• Graph search algorithms that learn to improve their performance based on expe- rience and demonstrations. Robots are often used to perform similar tasks over and over again. It is therefore important for us to study how planning algorithms can improve their speed and robustness based on past planning experiences as well as demonstrations provided by humans and/or other robots. This approach is in contrast to incremental graph search al- gorithms that speed up re-planning within a single execution of a task. To this end, my group has started to research a new class of heuristic searches that are capable of improving their performance based on their previous experiences and demonstrated solutions [27, 28, 2]. For example, we have recently developed a new approach to graph search-based planning that we call Experience Graphs . Planning with Experience Graphs builds a faster-to-solve graph representation of the planning problem based on the solutions it has found previously or demon- strations provided by a person and utilizes this representation to focus the search for a solution in a way that preserves rigorous guarantees on completeness and bounded sub-optimality with respect to the original graph representation of the problem. Planning with Experience Graphs
turned out to be highly beneficial in the variety of complex mobile manipulation tasks ranging from assembly (Figure 1(d)) to paint stripping (Figure 1(c)). To my knowledge, Experience Graphs is the first heuristic search method that “learns from its experience” a more com- pact graph representation that speeds up its future planning times and does it in a way that preserves rigorous guarantees on the solution quality.
• Graph search with multiple heuristics. One of the most recent family of graph search algorithms that my group has developed is Multi-Heuristic A* [4, 30, 15, 3]. These algorithms build on the observation that while in many robotics planning problems it is common to have multiple heuristic functions (i.e., estimates on cost-to-goal) available for guiding the search, it can often be highly ineffective to combine these functions into a single heuristic function that can be utilized by a heuristic search. Furthermore, it is hard to ensure that all of these heuristic functions are admissible and consistent, the properties that are typically required to provide guarantees on completeness and solution quality. Motivated by these observations, we have developed a novel heuristic search, called Multi-Heuristic A* (MHA*), that takes in multiple, arbitrarily inadmissible heuristic functions in addition to a single consistent heuristic, and uses all of them simultaneously to search for a solution in a way that guarantees completeness and bounded sub-optimality. This methodology turned out to be highly effective for high- dimensional planning problems such as full-body mobile manipulation that often have several lower-dimensional subspaces that can be used to compute multiple heuristic functions, some of which may be inadmissible. This effectiveness combined with the simplicitly and rigorous theoretical properties of MHA* are typically what I strive to have the most in the algorithms my group and I develop.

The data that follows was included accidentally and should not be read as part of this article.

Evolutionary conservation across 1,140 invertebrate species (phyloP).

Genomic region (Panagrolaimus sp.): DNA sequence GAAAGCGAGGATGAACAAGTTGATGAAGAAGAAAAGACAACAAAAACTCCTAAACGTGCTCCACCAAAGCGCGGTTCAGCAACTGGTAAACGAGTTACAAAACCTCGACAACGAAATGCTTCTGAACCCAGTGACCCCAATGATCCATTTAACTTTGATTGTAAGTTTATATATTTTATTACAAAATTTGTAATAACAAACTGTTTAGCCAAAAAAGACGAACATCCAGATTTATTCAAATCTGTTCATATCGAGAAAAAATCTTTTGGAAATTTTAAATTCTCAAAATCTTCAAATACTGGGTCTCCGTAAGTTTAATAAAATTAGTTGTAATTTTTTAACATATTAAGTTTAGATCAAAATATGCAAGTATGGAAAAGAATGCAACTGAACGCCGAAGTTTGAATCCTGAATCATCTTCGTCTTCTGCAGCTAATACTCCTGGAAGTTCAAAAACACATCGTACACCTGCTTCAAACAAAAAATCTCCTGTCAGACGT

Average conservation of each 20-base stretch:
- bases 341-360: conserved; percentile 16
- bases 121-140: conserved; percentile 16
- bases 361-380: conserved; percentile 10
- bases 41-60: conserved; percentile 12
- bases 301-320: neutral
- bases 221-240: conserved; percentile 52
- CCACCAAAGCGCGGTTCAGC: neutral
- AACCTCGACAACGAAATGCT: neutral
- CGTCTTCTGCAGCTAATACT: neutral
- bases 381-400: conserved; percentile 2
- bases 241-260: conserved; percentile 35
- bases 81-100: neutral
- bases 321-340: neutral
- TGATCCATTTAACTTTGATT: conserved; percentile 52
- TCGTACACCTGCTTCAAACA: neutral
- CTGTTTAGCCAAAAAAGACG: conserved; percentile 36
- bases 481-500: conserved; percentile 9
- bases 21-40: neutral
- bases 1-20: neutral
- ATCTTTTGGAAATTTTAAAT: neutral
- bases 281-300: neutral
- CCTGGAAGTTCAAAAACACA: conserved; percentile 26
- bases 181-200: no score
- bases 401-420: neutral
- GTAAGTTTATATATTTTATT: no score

In addition to publishing papers on our research, I am eager to see the impact of our results in the real world. To this end, my group has built and actively maintains an open-source library – Search-based Planning Library (SBPL) – that includes many of the graph search algorithms and search-based planning modules that we have developed. This library comes as part of ROS (Robotic Operating System). The SBPL library has been used by a number of universities across the world, various companies and numerous DoD service labs as either a stand-alone library or as part of ROS for such tasks as autonomous navigation, autonomous flight and mobile manipulation. In addition, my group actively participates in transitioning our technology onto fielded systems. Some of the recent examples include developing a motion planner for a full-scale K-MAX helicopter flying at a speed of up to 100 knots (115 mph) and avoiding no-fly zones detected in-flight (Figure 2(b)) and developing manipulation and navigation planners for an industrial mobile manipulator used for paint stripping different aircrafts (Figure 1(c)), the project that won the national Gold Edison award in 2013.
To summarize, I love developing algorithms that are simple, provide strong theoretical guarantees and are effective in solving real-world problems in robotics. In all of my work, I am driven by challenging decision-making problems in robotics. I believe the current state of autonomous robotics is far from mature and the lack of adequate decision-making methods contributes to this. This motivates the work of my group on developing effective decision-making algorithms and showing them in action on physical robots.
-  S. Aine and M. Likhachev. Truncated incremental search: Faster replanning by exploiting suboptimality. In Proceedings of the Eighteenth National Conference on Artificial Intelligence (AAAI), 2013.